Should You Get Invested Right Away or Over Time?

January 8, 2015

gettinginvested-sep2014What’s the best way to invest in stocks?

Should you get invested all at once or invest gradually by dollar-cost averaging?

Investing All at Once

Getting back into the market all at once is typically the most profitable since the market goes up more often than it goes down, but it can be psychologically difficult to do.

This approach can leave investors waiting for the ‘right’ time to invest. If markets are high, investors might decide to wait for a sell-off in order to invest at lower levels. If markets are falling, they may decide to wait until markets stabilize before investing. As a result, investors who aim to go “all in” may end up out of the market for years.

Investing Over Time

Investors who put their money to work gradually through dollar-cost averaging eliminate the need to find the ‘right’ time to invest. By investing a set amount each month or quarter, investors buy more shares when prices are low and fewer shares when prices are high. This approach can also help investors stay invested. If the market corrects while they are getting invested, only a portion of their portfolio will be affected.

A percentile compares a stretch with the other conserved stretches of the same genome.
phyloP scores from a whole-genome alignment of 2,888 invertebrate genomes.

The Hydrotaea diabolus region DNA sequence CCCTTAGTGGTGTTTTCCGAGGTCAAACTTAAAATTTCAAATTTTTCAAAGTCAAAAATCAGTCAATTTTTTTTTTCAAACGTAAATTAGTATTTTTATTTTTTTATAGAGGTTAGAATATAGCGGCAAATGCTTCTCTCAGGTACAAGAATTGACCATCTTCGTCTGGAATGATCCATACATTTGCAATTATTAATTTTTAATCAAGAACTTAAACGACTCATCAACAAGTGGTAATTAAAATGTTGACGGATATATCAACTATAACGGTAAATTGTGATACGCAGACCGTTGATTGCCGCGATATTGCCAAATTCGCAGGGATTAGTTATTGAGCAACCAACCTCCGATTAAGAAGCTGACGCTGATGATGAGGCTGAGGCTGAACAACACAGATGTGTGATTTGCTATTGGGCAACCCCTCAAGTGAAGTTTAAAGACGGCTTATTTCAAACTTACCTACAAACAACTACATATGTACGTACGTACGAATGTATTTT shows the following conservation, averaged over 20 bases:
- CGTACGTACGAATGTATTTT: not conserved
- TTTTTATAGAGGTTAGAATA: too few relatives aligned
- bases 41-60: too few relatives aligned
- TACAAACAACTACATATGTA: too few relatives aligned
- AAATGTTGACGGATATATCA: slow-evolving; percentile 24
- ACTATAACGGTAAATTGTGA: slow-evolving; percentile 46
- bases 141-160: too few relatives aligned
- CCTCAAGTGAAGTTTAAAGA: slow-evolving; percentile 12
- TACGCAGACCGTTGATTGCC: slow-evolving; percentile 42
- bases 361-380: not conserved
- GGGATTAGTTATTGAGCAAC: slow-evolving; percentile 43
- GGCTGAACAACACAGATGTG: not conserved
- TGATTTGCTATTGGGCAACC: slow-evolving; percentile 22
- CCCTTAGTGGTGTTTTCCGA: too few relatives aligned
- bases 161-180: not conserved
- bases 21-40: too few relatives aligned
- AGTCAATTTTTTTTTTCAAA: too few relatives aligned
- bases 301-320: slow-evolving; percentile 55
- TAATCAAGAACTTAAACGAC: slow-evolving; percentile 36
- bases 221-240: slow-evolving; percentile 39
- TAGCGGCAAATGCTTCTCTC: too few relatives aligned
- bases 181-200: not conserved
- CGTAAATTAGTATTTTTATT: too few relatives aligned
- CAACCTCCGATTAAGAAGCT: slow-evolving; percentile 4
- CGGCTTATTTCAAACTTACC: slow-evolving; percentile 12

But how much of a financial sacrifice is dollar-cost averaging? In 2014, Alliance Bernstein compared the returns of investing immediately in the S&P 500 versus investing gradually through dollar-cost averaging, analyzing every rolling 12-month period since 1926 (results are shown in the chart above). Rolling periods offer a comprehensive picture of all possible outcomes, regardless of when investors happened to start investing. (This research was featured in the New York Times on August 17, 2014.)

Getting invested immediately did produce higher returns, gaining an average of 12.2% a year since 1926. But investing gradually was a far better option than not investing at all. Investing incrementally gained 8.1% versus 3.6% a year for cash.

The Best of Both Worlds

We suggest a combination of these two investing approaches. We typically invest a significant portion (30-50%) of an account right away. This way, we have meaningful participation in any market gains that occur while we’re putting the rest of the account to work, and we don’t wait on the sidelines for the ‘perfect’ time to invest.

We invest the rest of an account gradually, either on a monthly basis or when the market pulls back—whichever comes first. This can enable us to buy in at lower prices and helps us capitalize on market corrections.

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